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Why States Might Have A Hard Time Preparing For Mail-In Voting


It's expected to be a record year for voting by mail because of concerns about the coronavirus. And election officials are rushing to prepare. It's a major change, and for many states, it requires finding someone to print and mail out all those ballots. NPR's Pam Fessler paid a virtual visit to one such vendor in Arizona to check it out.

PAM FESSLER, BYLINE: In a 90,000-square-foot facility south of the Phoenix Airport, people are already working around the clock. And they're about to get a lot busier.

JEFF ELLINGTON: This year, we are going to mail probably around 40 to 50 million pieces.

FESSLER: Jeff Ellington is president and COO of Runbeck Election Services, one of the nation's biggest ballot printing and mailing firms. I had planned to visit in person, but the same pandemic that's making this place so busy prevented that. So Ellington's doing his best to via FaceTime to give me a tour.

ELLINGTON: So I'm on the production floor looking at one of our 8-feet printing presses. And it takes a roll of paper that starts out at a thousand pounds and then it goes through the machine, gets printed and then gets trimmed to size.

FESSLER: He shows me stacks of massive paper rolls that will eventually become ballots for millions of American voters. On this day, the company's preparing mailings for Iowa, Nevada, Arizona and Georgia. The latter's ballots are in the process of being folded and sent out for the state's June 9 primary, which was delayed from March due to the pandemic.

ELLINGTON: So it's a little bit louder over here, but I'll show you one of the folders.

FESSLER: The ballots whip through the machine and emerge in neat stacks, which workers load into plastic bins to be taken over to another machine called an inserter.

ELLINGTON: I'll turn the camera around again and you'll see the ballots being loaded, going down a conveyor belt and then inserted into an envelope.

FESSLER: This is where things get complicated. Each ballot has a barcode on it that tells the machine exactly what kind of ballot it is and determines which voter should get it in the mail. The ballot's inserted, along with the instructions and, in this case, an I Voted sticker into a special envelope.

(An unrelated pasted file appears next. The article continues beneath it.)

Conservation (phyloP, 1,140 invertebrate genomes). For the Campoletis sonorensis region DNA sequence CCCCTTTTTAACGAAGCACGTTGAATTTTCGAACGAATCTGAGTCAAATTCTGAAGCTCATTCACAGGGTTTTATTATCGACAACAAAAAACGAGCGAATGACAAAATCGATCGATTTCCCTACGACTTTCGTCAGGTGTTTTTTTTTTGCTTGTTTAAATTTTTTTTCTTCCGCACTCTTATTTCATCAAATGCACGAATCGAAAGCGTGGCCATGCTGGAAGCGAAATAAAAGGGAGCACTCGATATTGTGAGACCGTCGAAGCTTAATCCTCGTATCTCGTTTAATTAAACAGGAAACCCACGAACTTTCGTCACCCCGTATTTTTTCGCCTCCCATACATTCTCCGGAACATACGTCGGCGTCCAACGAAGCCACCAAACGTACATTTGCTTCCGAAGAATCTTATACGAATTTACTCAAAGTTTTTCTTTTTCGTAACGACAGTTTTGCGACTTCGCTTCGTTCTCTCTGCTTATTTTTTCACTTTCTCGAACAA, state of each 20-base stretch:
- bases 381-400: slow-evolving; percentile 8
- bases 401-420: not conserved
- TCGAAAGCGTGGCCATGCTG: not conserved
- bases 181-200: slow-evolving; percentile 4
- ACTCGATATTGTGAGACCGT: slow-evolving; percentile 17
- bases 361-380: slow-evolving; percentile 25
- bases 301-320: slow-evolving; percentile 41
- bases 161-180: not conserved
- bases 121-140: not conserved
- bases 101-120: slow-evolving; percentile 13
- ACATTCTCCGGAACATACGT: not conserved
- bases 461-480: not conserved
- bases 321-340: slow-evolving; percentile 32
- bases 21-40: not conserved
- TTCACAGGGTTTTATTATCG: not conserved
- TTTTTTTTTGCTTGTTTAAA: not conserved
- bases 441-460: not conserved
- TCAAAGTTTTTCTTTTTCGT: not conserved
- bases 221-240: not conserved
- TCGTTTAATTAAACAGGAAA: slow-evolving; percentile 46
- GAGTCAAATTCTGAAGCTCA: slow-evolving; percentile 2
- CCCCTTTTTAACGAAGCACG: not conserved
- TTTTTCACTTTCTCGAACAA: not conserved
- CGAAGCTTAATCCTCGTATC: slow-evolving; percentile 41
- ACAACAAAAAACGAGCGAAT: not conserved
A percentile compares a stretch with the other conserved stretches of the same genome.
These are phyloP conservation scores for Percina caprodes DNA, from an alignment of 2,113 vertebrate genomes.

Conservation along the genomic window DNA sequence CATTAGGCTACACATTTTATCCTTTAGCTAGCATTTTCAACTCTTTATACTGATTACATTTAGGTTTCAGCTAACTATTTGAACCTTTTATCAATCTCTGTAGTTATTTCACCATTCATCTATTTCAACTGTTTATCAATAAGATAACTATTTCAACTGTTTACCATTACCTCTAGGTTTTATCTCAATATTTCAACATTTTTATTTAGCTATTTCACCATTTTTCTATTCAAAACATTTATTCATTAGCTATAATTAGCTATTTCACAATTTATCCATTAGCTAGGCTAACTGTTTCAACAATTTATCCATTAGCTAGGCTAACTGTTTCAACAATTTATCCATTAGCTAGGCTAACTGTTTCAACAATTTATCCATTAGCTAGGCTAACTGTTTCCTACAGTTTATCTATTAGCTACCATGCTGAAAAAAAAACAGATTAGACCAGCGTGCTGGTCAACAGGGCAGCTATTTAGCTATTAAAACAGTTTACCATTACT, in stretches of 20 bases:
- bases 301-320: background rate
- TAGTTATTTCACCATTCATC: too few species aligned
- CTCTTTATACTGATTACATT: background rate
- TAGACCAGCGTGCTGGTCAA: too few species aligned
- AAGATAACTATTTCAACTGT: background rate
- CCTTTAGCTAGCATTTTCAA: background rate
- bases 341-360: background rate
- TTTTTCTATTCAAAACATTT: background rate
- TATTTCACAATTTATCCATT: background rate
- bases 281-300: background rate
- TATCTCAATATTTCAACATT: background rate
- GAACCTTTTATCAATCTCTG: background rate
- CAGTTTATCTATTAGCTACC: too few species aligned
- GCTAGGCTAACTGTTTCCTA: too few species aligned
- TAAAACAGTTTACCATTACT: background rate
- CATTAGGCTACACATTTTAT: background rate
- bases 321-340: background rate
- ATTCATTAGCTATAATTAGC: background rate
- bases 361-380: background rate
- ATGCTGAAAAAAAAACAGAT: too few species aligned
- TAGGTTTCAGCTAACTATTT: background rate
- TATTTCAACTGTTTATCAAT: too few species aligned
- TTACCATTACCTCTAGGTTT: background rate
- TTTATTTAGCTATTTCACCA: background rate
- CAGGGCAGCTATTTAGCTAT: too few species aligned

ELLINGTON: And then your name and address would be printed on the envelope once that process is complete.

FESSLER: Wow. So that one machine builds the whole packet, essentially.


FESSLER: Runbeck already has five of these inserter machines and has ordered 11 more. Even so, the company's warning states they better decide soon what they plan to do for November or they could find themselves out of luck.


KEVIN RUNBECK: Decision-making needs to be right now.

FESSLER: The day before, company CEO Kevin Runbeck appeared at a virtual hearing before the U.S. Election Assistance Commission on the challenges of holding an election during a pandemic.


RUNBECK: We cannot gear up, we cannot build equipment fast enough if you wait until July to place your orders.

FESSLER: Kim Wyman, the secretary of state for Washington, a state with a long history of mail-in voting, also appeared. She had similar warnings as states considered whether to expand absentee voting because so many people are nervous about going to the polls.


KIM WYMAN: They're going to need high-speed envelopes orders. They're going to need tabulation equipment that can actually count ballots in a faster manner.

FESSLER: And the list goes on and on.


WYMAN: It's going to be a heavy lift. And if it's not rolled out properly, we will lose public confidence in the results of the election.

FESSLER: Some states, like Wisconsin and Ohio, have already run into glitches conducting largely vote-by-mail primaries. Back in Phoenix, Jeff Ellington is worried, too. Even tripling the company's capacity this year isn't enough.

ELLINGTON: There's approximately 200 million registered voters in the country. And we will have the capacity to do approximately 20 million.

FESSLER: Or only about 10%. Not everyone will vote by mail, of course, and some election offices will handle the mailing and printing of ballots on their own. Still, it's a big gap to fill with only six months to go.

Pam Fessler, NPR News. Transcript provided by NPR, Copyright NPR.

Pam Fessler is a correspondent on NPR's National Desk, where she covers poverty, philanthropy, and voting issues.

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